WikiLeaks, and founder Julian Assange, have been nominated for the Nobel Peace Prize in light of its role in promoting transparency.
Or at least that is how the politician who nominated the controversial whistleblowing group sees it. ‘Wikileaks have (sic) contributed to […] exposing (among many other things) corruption, war crimes and torture – some times even conducted by allies of Norway,’ Norwegian Socialist Left Party politician Snorre Valen writes on his blog.
Last year it was Liu Xiaobo who won the Peace Prize, following a long, non-violent struggle for human rights in China. Former winners include Nelson Mandela, Kofi Annan and Doctors Without Borders.
Nominees, however, are not necessarily of the same calibre. George Bush and Tony Blair were jointly nominated for the prize in 2002, and again in 2004, for their role in the war in Iraq. A range of people, including members of national parliaments, can put forward nominations, meaning a conservative MP was able to suggest Bush and Blair.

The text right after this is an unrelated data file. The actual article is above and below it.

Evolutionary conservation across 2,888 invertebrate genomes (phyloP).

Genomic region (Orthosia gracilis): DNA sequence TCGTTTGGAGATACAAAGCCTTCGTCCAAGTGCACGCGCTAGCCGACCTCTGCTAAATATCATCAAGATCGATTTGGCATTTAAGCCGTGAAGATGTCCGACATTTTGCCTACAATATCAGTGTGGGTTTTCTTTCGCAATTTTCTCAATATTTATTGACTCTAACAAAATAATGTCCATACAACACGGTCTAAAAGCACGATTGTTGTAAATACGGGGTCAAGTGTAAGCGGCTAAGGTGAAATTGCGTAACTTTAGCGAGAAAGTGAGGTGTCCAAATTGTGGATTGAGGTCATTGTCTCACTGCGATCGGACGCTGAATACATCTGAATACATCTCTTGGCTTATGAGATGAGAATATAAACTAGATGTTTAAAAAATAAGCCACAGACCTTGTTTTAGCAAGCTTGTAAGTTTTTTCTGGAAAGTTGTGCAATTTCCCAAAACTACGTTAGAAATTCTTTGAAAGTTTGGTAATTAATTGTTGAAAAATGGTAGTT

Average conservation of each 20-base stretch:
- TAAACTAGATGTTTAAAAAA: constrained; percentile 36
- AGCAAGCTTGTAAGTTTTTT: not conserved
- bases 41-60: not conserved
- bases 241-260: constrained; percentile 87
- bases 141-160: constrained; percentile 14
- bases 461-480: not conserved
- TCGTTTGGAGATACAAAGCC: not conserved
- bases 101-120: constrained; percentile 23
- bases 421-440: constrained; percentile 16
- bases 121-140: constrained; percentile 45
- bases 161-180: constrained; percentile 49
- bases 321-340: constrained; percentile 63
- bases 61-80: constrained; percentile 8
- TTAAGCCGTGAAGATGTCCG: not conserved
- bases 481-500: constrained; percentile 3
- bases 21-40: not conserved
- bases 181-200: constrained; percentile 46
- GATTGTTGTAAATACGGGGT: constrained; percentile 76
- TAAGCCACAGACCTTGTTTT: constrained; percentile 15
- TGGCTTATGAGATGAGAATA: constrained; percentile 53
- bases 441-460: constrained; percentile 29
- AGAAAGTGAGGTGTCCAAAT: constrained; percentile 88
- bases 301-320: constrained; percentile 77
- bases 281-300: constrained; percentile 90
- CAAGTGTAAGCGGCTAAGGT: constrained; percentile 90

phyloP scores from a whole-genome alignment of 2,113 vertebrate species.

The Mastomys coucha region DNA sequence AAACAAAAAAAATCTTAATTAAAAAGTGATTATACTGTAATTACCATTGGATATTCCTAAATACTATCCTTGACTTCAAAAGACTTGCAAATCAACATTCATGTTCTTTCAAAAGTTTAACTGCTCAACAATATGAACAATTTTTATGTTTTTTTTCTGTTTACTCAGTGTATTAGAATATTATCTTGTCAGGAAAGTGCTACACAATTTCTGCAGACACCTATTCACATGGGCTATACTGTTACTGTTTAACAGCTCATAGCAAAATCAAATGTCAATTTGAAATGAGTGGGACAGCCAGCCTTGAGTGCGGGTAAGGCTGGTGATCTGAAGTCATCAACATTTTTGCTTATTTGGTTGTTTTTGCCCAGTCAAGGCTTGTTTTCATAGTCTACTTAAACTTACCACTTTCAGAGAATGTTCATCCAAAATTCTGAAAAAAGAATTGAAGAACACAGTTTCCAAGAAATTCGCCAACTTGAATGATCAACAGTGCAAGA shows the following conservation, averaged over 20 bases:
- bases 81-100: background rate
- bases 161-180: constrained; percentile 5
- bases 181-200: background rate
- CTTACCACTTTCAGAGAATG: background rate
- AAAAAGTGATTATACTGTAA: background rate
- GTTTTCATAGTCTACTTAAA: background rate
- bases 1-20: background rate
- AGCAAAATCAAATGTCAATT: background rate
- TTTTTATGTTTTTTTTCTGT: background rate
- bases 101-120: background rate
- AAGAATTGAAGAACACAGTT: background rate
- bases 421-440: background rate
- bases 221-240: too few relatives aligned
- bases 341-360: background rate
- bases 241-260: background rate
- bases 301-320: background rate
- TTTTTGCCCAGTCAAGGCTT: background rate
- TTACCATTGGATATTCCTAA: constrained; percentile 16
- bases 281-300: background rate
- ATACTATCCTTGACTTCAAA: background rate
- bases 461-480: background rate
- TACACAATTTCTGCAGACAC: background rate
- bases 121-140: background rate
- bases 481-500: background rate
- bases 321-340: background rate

WikiLeaks has released hundreds of thousands of confidential documents revealing details of war efforts in Iraq and Afghanistan, and the ongoing revelations of US diplomatic cables has made Mr Assange into a controversial figure. US government claims lives are being put at risk by WikiLeaks’ actions, however Mr Valen has another view: ‘By disclosing the economic arrangements by the presidential family in Tunisia, Wikileaks have (sic) made a small contribution to bringing down a 24-year-lasting dictatorship.’
Julian Assange already has one peace prize under his belt. Earlier today he was awarded a ‘gold medal for peace with justice’ by the Sydney Peace Foundation, according to the Sydney Morning Herald.
Nobel Peace Prize nominations are kept secret for 50 years, unless the person nominating chooses to disclose it. This means we do not know who else is up for the award. Either way, we will find out how the Nobel Prize Committee feels about it come October, when the winner is announced.